Barbara Walters fixes that withering investigative stare at Barbra Streisand and puts it to her: "Why didn't you have your nose fixed?" Priscilla Presley is locked into target and asked of her relationship with the late, fat Elvis, "In those six years of sleeping with him every night, you never had intercourse with him . . . Priscilla, why?"
She is gentler with Princess Caroline of Monaco, Grace Kelly's kid, but after all, this is, as Walters tells us, Caroline's "first American television interview." Of Kelly's marriage to Prince Rainier, Walters asks the daughter, "Did you see pictures of their wedding? Wasn't that exquisite?" Good gosh and glorioski, Barbara Walters is back for another season, a "10th anniversary season," no less, of "The Barbara Walters Specials," those unmissable, rollicking interview shows, starting with a 90-minuter tonight at 9 on Channel 7.
We all know Walters would have probably preferred this to be called "Four Remarkable Women," as well it could have been. Princess Caroline is first to face Madame La Guillotine, who is pretty as a postcard in pink and pearls. Prince Rainier is consulted briefly, as is Princess Stephanie, and then we get to Caroline, "as gracious and as articulate as she is beautiful" (much the way Streisand's "will is as incomparable as her voice," later). She is asked standard Walters questions like "What is the biggest misconception about you?" (that she is a party girl) and "has motherhood changed you?" (yes).
On that topic, Princess C says, "Women are stronger and kinder than men, because they know the price of life. They give it." Nice. I like this princess! She has her mother's liquid crystal voice. But on to other princesses: Barbara meets Barbra, whom she says she first interviewed on her first prime-time special 10 years ago. "We looked a lot different then," Walters says, "we" meaning her, and she's right. Ten years ago she looked 10 years older than she does now.
Streisand and Walters get along fine, but then, Walters is a specialist at sympathy for the celebrated. She pours it out like hot cocoa from a thermos. Even Princess Caroline got some -- the poor little rich girl kind. "Is it hard for him?" Walters asked of the princess' husband. Aw, is being wich as Cwoesus a tewwible tewwible burden? Streisand gets plenty of empathetic sympatico. After all, she has suffered so for her art. And all that. And there she sits on her Malibu ranch (40 acres, five houses) trying to sort it all out.
It's a good interview, but just once it would have been nice if both these tough gals had let their guards down and swapped dirty jokes.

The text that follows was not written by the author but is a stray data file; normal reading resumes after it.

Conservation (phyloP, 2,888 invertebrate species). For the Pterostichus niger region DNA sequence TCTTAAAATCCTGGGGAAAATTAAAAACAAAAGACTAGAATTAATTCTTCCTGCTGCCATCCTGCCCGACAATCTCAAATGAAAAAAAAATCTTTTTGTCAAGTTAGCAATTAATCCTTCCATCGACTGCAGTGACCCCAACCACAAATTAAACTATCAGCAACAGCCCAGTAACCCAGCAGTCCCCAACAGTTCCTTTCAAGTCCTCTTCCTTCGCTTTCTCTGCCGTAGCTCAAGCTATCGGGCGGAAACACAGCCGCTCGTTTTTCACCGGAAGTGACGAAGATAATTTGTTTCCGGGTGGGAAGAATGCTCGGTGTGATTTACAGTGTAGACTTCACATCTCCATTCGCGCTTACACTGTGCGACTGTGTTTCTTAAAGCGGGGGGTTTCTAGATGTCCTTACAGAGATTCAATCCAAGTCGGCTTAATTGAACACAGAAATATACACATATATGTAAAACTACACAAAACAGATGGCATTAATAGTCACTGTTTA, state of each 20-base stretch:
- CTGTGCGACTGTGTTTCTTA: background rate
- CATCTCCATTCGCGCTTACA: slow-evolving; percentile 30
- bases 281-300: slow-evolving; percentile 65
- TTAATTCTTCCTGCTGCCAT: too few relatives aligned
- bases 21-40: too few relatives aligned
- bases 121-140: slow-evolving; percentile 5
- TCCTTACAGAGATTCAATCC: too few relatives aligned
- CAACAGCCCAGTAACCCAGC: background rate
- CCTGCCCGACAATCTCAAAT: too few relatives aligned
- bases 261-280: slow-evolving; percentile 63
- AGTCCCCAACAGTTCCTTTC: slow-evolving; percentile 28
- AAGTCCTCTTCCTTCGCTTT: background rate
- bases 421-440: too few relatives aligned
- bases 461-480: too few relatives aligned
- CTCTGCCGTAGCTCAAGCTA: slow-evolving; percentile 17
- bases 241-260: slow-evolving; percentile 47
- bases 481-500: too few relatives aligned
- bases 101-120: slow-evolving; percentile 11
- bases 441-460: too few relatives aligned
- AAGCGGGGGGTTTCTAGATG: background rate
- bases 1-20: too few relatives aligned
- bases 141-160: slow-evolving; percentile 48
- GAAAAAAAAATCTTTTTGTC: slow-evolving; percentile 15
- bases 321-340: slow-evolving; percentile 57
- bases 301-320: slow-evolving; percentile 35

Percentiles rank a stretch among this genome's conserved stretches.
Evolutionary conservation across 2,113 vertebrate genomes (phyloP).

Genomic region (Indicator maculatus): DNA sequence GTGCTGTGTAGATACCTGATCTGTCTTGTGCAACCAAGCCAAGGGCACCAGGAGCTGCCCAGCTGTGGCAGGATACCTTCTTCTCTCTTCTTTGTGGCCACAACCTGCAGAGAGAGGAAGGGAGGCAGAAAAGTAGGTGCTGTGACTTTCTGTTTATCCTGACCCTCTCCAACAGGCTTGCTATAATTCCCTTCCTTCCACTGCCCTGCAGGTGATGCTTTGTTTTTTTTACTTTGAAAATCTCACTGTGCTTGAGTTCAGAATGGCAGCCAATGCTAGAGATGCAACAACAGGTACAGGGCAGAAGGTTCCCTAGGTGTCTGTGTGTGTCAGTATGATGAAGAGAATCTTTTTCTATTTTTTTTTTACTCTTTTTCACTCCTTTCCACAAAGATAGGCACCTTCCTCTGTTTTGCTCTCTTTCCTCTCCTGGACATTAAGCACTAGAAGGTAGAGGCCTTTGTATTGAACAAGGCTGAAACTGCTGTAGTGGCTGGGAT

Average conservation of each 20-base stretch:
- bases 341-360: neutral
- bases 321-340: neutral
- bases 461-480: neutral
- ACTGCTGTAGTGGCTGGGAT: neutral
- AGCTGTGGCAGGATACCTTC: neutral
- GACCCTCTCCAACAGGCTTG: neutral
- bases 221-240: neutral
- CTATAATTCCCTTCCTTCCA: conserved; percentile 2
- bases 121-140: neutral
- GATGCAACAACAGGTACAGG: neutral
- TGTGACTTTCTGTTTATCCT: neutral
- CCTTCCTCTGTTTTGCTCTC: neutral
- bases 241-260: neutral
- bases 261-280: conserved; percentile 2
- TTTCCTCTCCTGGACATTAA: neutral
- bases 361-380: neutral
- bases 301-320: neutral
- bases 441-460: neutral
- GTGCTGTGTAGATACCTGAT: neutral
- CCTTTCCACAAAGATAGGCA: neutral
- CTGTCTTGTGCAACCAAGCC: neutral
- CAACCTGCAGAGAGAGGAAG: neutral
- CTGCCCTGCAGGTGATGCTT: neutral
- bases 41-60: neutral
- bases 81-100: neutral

Streisand says she is "filled with self-doubt" and has "supersonic hearing" (which she doesn't seem to relate to the fact that her mother boxed her ears when she was 9), and, as she did with Geraldo Rivera in a rather excruciating one-hour "20/20" interview two years ago, disgorges the occasional pearl of darkest Hollywood beachthink: "It's very important for me to be who I am" and "I feel myself becoming whole."
The most interesting part of the interview concerns the snubbing Streisand got from the motion picture academy after her enviably accomplished first feature (as a producer-director), "Yentl," came out. "I was kind of amused by it," Streisand says, not sounding bitter. Walters asks if Streisand were the object of Jewish self-hatred. "I think there is some Jewish self-hatred among Jews," Streisand says. "They'd rather not draw attention to themselves," and therefore may have been uncomfortable with "Yentl's" proudly Jewish milieu.
Streisand is not asked what kind of tree she would like to be but rather, "If you were a character in a screenplay, how would you describe you?" ("a mass of contradictions . . . unattractive and beautiful . . ."). To a query about whether she wants to be married again, she turns tables and asks Walters, "Do you?" and Walters of course says "Yes" because she is engaged to Lorimar cofounder Merv Adelson. And if some day in the future Walters doesn't let somebody with cameras and mikes into her and Merv's place for one of these get-a-gander-at-the-digs encounters, well, shame on her, that's all. Say, maybe she could interview herself.
Finally, Priscilla Presley discusses life with the apparently incorrigible Elvis, who liked to stay locked in a chilly bedroom with her for weeks on end kissing and smooching and taking Polaroid pictures. He made her over to fit "a trashy kind of look" he liked in women (they met when she was 14 and he was stationed in Germany), once threw a chairful of records at her, and gave her Dexedrine and sleeping pills to get her up and down, she reports. Yet she still loved him and still loves him -- "that fat, bloated man," as Walters refers to him.
"Priscilla, will you tell me what was so wonderful about him?" Well, no, she won't -- not very descriptively anyway. But so what. This is still a lot more fun than watching the gang on "This Week With David Brinkley" play ring around the rosy with Caspar Weinberger. Probably more informative, too.
Let the record show, as Phil Donahue likes to say, that Walters has a different outfit and even a different hairdo for each interview (with Streisand she wears pants, with Presley a salmon and white sweater) and that if there is a human being on the planet Earth who could do a better job than she does at this sort of thing, or would want to, let that person speak now or forever watch TV.
Among other kudos, Walters richly deserves the straight face award. Who else could keep one when recounting with Presley how she ran off with her karate instructor after Elvis got fat and bloated, or indeed maintain one in all apparent seriousness when Princess Caroline says of herself and her royal spousey, "We're normal, simple people." It's not the first autumn leaf we yearn to see each September, is it? It's the first Barbara Walters special.